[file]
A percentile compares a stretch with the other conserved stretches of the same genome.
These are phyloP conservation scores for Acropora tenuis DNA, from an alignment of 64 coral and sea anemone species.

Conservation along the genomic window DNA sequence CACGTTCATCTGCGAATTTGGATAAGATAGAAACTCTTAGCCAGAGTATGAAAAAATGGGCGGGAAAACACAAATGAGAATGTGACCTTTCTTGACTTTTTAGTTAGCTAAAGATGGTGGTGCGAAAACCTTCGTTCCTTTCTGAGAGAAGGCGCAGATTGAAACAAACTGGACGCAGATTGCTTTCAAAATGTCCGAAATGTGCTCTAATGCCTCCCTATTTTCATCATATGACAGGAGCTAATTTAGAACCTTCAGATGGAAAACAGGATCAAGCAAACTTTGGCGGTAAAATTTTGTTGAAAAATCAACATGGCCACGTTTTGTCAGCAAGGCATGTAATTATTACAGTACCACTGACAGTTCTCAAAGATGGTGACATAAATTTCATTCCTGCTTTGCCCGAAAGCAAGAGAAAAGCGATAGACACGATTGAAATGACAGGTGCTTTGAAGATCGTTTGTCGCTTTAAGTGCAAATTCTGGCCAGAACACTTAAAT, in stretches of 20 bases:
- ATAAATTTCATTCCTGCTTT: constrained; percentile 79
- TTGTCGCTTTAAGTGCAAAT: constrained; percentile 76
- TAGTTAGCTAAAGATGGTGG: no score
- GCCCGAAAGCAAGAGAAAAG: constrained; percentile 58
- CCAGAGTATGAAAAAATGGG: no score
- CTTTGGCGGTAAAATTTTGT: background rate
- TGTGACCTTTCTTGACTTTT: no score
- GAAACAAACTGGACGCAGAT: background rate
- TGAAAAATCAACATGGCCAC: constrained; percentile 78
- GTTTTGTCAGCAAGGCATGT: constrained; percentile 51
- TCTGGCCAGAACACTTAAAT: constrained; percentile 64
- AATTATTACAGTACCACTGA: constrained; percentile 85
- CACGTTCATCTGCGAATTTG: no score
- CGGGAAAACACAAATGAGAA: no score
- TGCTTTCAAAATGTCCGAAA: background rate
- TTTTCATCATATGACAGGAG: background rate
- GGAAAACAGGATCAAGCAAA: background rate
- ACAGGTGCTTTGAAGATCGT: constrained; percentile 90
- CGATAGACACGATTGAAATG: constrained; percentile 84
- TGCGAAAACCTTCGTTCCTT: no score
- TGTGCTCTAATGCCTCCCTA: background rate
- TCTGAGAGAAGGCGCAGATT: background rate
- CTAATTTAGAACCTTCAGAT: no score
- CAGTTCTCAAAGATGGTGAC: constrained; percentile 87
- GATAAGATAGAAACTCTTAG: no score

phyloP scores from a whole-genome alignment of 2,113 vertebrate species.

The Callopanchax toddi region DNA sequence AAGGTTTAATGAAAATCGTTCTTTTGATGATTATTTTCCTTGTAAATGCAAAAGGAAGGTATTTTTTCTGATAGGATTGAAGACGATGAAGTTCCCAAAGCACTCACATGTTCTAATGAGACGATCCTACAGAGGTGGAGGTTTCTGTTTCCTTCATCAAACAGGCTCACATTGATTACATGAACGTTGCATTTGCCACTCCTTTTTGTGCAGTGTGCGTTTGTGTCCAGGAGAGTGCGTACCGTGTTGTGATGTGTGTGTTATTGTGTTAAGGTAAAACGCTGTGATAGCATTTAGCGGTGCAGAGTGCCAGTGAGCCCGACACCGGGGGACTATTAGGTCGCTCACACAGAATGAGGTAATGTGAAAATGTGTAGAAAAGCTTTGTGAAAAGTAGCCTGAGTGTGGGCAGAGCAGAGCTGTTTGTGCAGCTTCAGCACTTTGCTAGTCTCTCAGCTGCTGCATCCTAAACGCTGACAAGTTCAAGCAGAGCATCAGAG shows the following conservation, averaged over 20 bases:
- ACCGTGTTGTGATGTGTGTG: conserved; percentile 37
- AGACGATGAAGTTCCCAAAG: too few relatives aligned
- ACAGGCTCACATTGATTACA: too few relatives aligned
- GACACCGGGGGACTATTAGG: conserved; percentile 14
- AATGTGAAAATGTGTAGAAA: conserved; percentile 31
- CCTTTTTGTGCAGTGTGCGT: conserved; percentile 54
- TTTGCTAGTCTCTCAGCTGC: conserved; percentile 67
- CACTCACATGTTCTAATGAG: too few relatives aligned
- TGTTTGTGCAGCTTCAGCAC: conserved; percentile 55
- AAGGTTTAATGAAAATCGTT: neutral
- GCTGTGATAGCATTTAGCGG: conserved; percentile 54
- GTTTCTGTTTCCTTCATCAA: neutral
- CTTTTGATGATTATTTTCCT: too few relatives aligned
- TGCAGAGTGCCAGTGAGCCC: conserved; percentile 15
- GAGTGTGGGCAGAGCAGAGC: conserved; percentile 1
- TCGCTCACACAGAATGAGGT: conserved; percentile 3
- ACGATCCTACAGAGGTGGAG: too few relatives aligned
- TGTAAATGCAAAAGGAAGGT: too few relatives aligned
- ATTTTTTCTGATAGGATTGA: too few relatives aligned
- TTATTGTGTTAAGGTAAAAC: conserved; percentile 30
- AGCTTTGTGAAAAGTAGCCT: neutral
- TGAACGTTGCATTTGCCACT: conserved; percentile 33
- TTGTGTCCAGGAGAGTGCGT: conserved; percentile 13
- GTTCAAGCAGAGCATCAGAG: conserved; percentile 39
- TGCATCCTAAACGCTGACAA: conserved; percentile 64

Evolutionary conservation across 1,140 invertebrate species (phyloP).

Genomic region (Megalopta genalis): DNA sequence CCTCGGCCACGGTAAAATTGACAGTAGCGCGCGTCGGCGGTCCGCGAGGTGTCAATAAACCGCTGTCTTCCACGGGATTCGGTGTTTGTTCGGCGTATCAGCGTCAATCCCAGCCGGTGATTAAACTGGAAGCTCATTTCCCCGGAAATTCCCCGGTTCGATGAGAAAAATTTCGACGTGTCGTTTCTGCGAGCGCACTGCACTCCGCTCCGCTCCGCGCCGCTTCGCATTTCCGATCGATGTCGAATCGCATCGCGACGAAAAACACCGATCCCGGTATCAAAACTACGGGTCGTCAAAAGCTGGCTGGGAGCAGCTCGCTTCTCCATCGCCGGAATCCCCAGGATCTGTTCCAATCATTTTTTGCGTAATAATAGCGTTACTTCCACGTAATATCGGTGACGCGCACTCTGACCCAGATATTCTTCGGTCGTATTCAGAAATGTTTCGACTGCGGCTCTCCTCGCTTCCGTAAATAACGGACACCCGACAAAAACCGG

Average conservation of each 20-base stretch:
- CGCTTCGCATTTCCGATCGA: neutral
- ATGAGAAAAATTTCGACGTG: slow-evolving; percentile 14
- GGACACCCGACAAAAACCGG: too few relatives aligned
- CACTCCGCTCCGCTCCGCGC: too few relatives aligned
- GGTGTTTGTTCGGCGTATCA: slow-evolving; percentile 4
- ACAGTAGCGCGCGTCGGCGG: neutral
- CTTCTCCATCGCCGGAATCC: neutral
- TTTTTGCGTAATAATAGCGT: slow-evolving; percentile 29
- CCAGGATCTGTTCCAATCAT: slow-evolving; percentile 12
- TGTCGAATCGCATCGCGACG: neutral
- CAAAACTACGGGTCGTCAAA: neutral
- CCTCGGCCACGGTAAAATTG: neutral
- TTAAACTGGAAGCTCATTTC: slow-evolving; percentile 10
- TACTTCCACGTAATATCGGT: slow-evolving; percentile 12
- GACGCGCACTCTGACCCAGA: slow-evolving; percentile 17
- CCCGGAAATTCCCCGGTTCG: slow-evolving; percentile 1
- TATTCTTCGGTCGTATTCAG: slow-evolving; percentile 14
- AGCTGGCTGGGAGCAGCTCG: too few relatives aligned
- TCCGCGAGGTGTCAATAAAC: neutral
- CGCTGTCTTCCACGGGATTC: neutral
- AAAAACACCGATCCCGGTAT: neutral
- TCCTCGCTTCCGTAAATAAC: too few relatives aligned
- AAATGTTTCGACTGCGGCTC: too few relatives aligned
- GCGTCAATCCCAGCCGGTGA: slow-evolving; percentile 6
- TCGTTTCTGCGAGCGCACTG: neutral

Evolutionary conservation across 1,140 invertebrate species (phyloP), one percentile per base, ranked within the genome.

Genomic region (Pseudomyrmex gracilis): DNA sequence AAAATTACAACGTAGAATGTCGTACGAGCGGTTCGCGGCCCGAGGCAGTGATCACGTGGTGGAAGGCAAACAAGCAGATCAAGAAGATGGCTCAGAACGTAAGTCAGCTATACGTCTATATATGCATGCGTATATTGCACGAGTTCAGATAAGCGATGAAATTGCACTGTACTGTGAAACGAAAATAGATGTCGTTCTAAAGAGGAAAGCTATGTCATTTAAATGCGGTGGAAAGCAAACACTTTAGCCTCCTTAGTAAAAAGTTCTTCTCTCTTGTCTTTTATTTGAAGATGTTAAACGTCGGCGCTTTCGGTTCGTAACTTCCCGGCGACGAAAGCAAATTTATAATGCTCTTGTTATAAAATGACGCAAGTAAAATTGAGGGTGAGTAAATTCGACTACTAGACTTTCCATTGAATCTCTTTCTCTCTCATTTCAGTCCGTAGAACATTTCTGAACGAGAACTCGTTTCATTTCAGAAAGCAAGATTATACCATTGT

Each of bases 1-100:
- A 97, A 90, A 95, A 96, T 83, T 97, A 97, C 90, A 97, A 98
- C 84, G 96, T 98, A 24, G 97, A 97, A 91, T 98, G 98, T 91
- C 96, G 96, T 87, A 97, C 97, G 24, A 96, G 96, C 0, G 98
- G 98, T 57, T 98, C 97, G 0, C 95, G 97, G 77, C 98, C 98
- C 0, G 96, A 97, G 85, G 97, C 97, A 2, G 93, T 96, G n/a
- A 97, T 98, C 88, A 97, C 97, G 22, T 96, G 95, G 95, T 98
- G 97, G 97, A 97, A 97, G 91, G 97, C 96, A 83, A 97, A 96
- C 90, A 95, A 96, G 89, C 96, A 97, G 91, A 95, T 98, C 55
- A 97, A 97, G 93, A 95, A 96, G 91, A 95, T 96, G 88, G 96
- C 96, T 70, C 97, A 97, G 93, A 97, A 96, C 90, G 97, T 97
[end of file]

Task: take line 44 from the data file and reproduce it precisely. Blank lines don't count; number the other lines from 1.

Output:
- TGCAGAGTGCCAGTGAGCCC: conserved; percentile 15